If people like the interface and the website and there’s a demand then it would not be overly difficult to adapt it to multi-signature because both methods rely on a public key from each of the parties involved.
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January 13, 2015, 10:17:28 PM
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Maybe Im missing something, but why not just use multi-signature

 With this method the crowex address is sort of like a stealth address, so the address isn’t known to the server (or arbitrator) and is only revealed if there is a dispute. Nobody even knows the address is a form of multi signature address, it looks like a normal bitcoin address.
 Because we use the ECDSA points we can integrate hundreds of virtual currencies that don’t necessarily have the bitcoin infrastructure and could benefit from a simple escrow service.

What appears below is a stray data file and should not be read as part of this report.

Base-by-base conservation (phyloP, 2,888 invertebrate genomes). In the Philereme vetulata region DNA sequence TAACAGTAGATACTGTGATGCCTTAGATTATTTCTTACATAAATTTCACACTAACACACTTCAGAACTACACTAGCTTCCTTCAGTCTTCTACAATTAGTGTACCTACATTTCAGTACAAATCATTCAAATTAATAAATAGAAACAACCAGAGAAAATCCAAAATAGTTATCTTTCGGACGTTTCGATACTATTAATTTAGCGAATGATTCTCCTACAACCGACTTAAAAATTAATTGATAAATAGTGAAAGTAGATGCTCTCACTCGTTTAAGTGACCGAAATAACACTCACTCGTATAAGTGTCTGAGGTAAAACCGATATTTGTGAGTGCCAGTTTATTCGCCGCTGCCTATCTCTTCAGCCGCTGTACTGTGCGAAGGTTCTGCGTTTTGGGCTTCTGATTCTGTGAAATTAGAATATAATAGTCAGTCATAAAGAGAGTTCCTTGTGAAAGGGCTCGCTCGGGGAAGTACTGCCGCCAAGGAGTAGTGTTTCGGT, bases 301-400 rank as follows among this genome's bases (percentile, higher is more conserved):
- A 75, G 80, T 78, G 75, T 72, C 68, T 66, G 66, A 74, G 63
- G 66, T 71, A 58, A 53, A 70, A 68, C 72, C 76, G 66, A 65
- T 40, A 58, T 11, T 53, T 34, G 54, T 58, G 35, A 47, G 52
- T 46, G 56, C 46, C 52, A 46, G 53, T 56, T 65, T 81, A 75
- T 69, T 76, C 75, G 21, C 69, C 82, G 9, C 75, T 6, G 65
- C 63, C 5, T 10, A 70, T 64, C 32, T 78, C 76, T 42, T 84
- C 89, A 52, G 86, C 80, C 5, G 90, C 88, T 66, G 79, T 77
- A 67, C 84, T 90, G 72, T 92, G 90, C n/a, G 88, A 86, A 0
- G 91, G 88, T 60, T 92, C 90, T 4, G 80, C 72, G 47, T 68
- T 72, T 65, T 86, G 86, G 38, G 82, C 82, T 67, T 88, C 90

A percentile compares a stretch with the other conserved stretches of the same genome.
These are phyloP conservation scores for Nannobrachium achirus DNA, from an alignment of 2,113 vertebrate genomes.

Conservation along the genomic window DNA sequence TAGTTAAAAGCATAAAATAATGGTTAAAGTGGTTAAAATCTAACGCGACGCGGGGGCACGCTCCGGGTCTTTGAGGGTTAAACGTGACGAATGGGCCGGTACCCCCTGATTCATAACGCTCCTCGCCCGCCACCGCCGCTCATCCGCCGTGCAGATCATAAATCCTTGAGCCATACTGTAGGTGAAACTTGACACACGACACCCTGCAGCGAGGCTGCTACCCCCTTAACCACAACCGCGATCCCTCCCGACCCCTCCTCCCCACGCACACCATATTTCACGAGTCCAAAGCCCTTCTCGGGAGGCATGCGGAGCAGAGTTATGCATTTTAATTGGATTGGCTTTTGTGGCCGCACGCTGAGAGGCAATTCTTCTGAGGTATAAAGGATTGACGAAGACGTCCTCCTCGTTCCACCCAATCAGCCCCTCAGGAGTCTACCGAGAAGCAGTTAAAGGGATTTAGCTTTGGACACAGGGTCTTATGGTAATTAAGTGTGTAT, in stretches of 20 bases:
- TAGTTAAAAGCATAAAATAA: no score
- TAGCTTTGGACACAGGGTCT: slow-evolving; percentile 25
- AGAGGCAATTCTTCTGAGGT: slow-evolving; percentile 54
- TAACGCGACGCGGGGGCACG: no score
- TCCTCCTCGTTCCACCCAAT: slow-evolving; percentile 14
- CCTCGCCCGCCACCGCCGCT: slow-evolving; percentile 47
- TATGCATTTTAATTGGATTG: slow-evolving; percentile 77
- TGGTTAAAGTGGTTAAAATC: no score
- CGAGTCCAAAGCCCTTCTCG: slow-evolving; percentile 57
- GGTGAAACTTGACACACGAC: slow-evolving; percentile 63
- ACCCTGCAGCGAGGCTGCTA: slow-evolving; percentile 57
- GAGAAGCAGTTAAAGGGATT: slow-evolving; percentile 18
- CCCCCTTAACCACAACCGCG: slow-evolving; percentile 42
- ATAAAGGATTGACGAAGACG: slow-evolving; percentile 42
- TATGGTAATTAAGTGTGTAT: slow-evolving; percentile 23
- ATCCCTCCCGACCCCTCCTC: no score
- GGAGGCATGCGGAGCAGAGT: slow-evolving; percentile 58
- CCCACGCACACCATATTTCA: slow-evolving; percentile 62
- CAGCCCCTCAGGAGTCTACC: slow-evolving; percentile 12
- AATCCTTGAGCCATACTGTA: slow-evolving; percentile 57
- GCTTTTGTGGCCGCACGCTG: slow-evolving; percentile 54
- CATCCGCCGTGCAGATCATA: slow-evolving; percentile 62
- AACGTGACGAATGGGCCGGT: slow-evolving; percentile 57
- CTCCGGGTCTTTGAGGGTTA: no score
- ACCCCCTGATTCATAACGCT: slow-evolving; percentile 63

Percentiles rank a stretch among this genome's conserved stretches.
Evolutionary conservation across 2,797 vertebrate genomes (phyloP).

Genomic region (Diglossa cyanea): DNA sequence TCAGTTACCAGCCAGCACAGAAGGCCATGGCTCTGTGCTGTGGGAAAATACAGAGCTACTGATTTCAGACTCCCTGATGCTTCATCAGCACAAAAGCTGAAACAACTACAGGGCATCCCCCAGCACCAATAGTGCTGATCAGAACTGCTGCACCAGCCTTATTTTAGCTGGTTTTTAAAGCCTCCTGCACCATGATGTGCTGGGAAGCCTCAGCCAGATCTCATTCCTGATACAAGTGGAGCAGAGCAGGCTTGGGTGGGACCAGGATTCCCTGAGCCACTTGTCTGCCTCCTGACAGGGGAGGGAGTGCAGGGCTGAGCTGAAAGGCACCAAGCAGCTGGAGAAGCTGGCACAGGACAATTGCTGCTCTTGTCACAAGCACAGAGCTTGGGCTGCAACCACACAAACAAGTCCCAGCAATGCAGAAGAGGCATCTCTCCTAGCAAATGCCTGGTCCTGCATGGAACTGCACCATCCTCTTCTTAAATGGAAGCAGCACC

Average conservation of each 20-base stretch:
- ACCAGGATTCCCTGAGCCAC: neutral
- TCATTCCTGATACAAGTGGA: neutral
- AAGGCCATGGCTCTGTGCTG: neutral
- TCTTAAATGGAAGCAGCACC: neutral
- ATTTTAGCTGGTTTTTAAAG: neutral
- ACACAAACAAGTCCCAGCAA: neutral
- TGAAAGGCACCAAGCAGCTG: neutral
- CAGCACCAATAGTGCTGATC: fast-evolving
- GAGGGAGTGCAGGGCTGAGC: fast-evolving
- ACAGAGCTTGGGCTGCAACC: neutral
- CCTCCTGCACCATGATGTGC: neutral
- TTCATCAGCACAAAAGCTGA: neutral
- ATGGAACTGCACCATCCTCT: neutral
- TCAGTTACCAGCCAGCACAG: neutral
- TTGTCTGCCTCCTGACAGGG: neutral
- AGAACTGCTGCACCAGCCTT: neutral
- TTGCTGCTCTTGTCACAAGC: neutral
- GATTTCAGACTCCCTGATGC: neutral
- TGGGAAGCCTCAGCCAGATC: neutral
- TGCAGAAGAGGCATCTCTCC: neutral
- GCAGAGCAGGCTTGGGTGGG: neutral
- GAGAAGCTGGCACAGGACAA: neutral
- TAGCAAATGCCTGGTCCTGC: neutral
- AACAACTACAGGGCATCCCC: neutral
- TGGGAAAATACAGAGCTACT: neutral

We wanted it to be useful for wallets that don’t support multi-signature.
 Also, because we have tried to create a really simple interface between the parties and the arbitrator (just press a button to release the funds etc.) this is slightly simpler to implement than constructing the transactions and signing them and, at the same time, keeping things simple.
 
 If people like the interface and the website and there’s a demand then it would not be overly difficult to adapt it to multi-signature because both methods rely on a public key from each of the parties involved.

Not sure any of what you said makes sense. If it isnt a multisig wallet then you can just run off with the funds.
Crowex
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January 13, 2015, 11:38:26 PM
 #5

Not sure any of what you said makes sense. If it isnt a multisig wallet then you can just run off with the funds.

no, we don't have any access the funds, it works in a similar way to multisig.
it's based on this:

https://en.bitcoin.it/wiki/User:Casascius/Escrow_scheme_draft

there's some more technical stuff here,

https://www.crowex.com/static/digconapp/crowex_protocol.pdf

Basically an ECDSA public key is created and there are three partial keys. Any two of these can be put together to construct the private key, so the effect is pretty much the same as a 2 of 3 multisig.